Ottoman and colonial rule[edit]

Suakin in 1928

In 1517, the Ottoman sultan Selim I conquered the port, and after a brief occupation by the Funj, it was thereafter the residence of the pasha of the Ottoman province of Habeş, . Under the Turks, Suakin declined sharply, as the Portuguese explorers discovered and perfected the sea route around Africa: when the Ottomans were unable to stop this trade, the local merchants began to abandon the town.

Some trade was kept up with the Sultanate of Sennar, but by the 18th and 19th centuries, the Swiss traveler Johann Ludwig Burckhardt found two-thirds of the homes in ruin.[2] The Khedive Isma'il received Suakin from the Ottomans in 1865 and attempted to revitalize it: Egypt built new houses, mills, mosques, hospitals, even a church for immigrant Copts.

Lord Kitchener used Suakin as his headquarters and survived a lengthy siege there, but after the Mahdi's defeat, the British preferred to develop the new Port Sudan rather than engage in the extensive rebuilding and expansion that would be necessary to make Suakin comparable. By 1922, the last of the companies had left.[2]

Buildings of Suakin[edit]

A detailed description of the buildings of Suakin, including measured plans and detailed sketches, can be found in The Coral Buildings of Suakin: Islamic Architecture, Planning, Design and Domestic Arrangements in a Red Sea Port by Jeanne-Pierre Greenlaw, Kegan Paul International, 1995, ISBN 0-7103-0489-7.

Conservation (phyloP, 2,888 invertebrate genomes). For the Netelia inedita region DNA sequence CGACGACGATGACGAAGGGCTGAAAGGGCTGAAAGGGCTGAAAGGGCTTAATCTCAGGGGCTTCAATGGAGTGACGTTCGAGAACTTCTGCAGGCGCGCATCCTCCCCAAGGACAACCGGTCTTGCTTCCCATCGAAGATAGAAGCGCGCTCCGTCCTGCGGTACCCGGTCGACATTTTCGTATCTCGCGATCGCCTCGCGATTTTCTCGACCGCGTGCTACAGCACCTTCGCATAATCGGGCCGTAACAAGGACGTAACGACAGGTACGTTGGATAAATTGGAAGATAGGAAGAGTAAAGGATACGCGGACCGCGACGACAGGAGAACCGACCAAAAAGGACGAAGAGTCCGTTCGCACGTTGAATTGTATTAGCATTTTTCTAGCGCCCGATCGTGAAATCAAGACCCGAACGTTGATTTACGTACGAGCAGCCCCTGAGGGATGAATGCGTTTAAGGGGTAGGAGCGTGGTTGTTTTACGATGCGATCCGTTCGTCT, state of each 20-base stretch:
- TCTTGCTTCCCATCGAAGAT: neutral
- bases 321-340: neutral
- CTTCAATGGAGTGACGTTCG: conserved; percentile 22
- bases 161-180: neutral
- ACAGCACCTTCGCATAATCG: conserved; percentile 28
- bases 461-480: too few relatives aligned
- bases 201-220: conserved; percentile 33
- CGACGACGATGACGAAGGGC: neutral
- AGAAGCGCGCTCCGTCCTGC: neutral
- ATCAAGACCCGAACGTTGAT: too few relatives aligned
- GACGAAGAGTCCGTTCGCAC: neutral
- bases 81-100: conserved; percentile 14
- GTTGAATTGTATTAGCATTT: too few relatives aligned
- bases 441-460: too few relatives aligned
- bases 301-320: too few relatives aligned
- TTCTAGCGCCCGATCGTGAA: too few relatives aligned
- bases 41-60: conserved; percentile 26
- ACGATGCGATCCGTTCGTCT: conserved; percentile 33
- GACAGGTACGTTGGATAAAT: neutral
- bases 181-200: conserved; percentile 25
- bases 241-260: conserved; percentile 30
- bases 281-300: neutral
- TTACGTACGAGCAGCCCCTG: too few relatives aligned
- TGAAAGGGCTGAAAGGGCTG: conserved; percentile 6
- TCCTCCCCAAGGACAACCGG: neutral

Climate[edit]

Suakin has a very hot desert climate (Köppen BWh) with brutally hot and humid, though dry, summers and very warm winters. Rainfall is minimal except in November, when easterly winds can give occasional downpours: in November 1965 as much as 445 millimetres (17.5 in) fell, but in the whole year from July 1981 to June 1982 no more than 3 millimetres (0.1 in) was recorded.[4]

Climate data for Suakin (Sawakin)
Month Jan Feb Mar Apr May Jun Jul Aug Sep Oct Nov Dec Year
Average high °C (°F) 26
(79)
26
(79)
27
(81)
30
(86)
33
(91)
38
(100)
42
(108)
41
(106)
37
(99)
33
(91)
30
(86)
27
(81)
32.5
(90.6)
Average low °C (°F) 19
(66)
19
(66)
20
(68)
21
(70)
24
(75)
25
(77)
28
(82)
29
(84)
26
(79)
25
(77)
23
(73)
21
(70)
23.3
(73.9)
Rainfall mm (inches) 8
(0.31)
2
(0.08)
1
(0.04)
1
(0.04)
1
(0.04)
0
(0)
8
(0.31)
6
(0.24)
0
(0)
16
(0.63)
54
(2.13)
28
(1.1)
125
(4.92)
Source: Weatherbase [5]

References[edit]

  1. ^ "World Gazeteer". Archived from the original on 19 September 2012. 
  2. ^ a b c d Berg, Robert: Suakin: Time and Tide. Saudi Aramco World.
  3. ^ a b Dahl, Gudrun & al: "Precolonial Beja: A Periphery at the Crossroads." Nordic Journal of African Studies 15(4): 473–498 (2006).
  4. ^ Monthly rainfall for Suakin
  5. ^ "Weatherbase: Historical Weather for Sawakin, Sudan". Weatherbase. 2011.  Retrieved on November 24, 2011.

External links[edit]

Coordinates: 19°06′N 37°20′E / 19.100°N 37.333°E / 19.100; 37.333